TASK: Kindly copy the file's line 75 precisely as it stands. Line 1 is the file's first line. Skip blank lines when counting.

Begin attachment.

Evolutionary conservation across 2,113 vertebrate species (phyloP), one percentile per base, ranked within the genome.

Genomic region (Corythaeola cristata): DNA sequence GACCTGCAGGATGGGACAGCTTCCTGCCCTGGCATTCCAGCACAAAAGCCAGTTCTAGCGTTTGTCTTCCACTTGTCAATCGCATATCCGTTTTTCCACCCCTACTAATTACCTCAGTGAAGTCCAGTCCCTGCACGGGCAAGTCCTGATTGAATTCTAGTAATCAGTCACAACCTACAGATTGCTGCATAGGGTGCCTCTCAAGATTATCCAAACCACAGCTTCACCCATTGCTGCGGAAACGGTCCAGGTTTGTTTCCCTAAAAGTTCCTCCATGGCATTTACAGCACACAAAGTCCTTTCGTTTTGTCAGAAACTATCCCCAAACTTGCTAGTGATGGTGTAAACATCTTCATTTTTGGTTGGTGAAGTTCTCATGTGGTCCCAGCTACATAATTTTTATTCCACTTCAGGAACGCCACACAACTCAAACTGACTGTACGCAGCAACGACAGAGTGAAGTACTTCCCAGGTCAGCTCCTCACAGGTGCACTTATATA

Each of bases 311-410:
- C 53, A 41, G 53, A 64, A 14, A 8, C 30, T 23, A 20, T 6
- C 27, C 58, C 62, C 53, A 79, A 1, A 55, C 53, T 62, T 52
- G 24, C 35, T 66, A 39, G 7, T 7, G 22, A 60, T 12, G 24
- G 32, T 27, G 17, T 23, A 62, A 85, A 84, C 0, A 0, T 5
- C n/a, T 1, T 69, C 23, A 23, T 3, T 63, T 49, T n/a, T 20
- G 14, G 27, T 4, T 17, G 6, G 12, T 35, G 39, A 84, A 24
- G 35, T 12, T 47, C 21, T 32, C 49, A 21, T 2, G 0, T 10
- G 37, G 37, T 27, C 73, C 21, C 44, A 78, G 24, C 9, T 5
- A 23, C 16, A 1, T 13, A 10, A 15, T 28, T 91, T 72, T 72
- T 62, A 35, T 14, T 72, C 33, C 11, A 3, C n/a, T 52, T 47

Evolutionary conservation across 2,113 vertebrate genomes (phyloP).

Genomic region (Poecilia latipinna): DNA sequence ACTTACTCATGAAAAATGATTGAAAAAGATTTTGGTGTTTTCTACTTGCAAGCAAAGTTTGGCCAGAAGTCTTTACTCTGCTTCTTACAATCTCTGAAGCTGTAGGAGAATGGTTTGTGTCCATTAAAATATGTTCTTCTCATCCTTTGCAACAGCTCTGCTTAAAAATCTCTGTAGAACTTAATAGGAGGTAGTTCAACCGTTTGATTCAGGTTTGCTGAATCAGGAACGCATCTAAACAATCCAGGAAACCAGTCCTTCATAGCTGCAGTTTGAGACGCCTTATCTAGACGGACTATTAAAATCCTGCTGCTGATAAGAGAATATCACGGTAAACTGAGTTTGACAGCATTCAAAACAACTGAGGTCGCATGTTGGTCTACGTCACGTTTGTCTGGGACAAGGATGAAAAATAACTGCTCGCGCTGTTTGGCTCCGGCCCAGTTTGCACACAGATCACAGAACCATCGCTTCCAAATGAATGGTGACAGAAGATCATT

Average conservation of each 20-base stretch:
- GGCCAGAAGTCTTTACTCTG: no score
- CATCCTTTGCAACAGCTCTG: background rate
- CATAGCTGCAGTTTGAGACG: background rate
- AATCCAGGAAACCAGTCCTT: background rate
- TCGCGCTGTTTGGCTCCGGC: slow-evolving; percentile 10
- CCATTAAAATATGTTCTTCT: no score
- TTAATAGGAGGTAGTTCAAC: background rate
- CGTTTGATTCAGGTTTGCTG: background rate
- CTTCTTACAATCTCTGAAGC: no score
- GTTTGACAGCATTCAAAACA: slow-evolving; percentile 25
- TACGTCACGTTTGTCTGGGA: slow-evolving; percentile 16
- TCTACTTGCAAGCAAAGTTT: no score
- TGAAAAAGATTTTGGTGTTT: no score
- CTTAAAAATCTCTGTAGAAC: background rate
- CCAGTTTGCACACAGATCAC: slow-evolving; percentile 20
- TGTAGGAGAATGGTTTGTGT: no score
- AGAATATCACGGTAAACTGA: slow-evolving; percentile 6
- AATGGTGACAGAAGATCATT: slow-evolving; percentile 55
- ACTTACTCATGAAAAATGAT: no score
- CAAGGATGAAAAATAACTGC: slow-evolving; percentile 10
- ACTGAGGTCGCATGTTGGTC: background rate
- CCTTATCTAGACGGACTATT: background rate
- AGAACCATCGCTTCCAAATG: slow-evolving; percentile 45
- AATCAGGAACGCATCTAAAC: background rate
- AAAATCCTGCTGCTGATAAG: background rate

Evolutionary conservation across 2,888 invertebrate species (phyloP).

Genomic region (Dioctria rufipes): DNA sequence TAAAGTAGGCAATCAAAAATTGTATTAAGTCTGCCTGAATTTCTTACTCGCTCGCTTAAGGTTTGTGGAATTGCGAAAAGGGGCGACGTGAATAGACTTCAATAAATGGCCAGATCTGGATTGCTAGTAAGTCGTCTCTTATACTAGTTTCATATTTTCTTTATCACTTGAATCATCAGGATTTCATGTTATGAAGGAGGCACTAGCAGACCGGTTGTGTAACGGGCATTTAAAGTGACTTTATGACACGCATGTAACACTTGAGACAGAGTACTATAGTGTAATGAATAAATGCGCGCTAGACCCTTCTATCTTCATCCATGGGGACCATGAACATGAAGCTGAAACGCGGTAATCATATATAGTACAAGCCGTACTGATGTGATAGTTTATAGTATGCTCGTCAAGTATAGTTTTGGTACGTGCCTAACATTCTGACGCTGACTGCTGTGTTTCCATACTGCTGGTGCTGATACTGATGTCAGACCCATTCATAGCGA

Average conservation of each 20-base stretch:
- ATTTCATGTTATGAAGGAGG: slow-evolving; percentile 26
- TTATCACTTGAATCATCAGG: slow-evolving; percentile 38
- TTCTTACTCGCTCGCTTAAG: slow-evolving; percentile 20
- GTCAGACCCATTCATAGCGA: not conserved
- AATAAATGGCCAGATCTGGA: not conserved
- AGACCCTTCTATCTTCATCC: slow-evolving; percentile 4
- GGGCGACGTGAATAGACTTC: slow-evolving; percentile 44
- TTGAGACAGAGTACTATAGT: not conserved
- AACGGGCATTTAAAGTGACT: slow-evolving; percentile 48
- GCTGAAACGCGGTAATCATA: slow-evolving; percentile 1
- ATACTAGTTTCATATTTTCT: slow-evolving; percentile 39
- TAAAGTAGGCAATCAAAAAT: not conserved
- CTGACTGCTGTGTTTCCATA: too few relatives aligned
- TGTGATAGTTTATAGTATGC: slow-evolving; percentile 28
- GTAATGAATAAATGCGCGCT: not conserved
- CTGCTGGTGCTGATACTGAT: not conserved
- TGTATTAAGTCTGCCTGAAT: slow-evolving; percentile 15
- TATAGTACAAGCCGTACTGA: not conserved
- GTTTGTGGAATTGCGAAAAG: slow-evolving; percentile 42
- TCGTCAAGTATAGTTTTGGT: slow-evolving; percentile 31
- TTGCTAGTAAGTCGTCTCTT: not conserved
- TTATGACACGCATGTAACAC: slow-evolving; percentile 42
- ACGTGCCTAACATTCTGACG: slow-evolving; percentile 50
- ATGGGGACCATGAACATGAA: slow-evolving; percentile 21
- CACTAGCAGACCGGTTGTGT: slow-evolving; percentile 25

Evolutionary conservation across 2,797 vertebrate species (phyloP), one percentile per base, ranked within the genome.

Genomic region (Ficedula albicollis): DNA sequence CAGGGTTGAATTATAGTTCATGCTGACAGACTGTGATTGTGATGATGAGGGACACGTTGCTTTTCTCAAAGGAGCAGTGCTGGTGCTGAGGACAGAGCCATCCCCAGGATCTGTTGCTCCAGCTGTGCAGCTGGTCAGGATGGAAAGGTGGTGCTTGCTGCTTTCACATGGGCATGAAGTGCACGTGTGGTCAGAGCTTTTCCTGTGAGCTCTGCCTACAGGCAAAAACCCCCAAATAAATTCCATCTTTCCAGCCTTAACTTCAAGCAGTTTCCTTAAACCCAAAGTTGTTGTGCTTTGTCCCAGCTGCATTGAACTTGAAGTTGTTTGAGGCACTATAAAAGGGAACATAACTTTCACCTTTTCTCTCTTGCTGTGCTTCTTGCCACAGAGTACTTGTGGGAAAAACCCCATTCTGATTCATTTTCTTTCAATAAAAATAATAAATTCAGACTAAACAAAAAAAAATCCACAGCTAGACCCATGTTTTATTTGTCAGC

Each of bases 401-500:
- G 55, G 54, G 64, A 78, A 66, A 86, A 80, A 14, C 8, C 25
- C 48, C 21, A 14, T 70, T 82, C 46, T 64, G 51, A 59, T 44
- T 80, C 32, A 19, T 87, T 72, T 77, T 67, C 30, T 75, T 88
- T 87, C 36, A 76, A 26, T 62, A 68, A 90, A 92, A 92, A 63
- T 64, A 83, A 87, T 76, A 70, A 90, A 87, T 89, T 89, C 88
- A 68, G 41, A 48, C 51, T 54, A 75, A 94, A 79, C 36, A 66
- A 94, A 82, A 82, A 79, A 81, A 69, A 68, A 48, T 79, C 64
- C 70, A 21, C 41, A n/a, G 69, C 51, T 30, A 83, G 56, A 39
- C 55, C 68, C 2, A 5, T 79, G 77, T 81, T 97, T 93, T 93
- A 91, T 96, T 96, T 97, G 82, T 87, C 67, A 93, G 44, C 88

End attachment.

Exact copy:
- T 80, C 32, A 19, T 87, T 72, T 77, T 67, C 30, T 75, T 88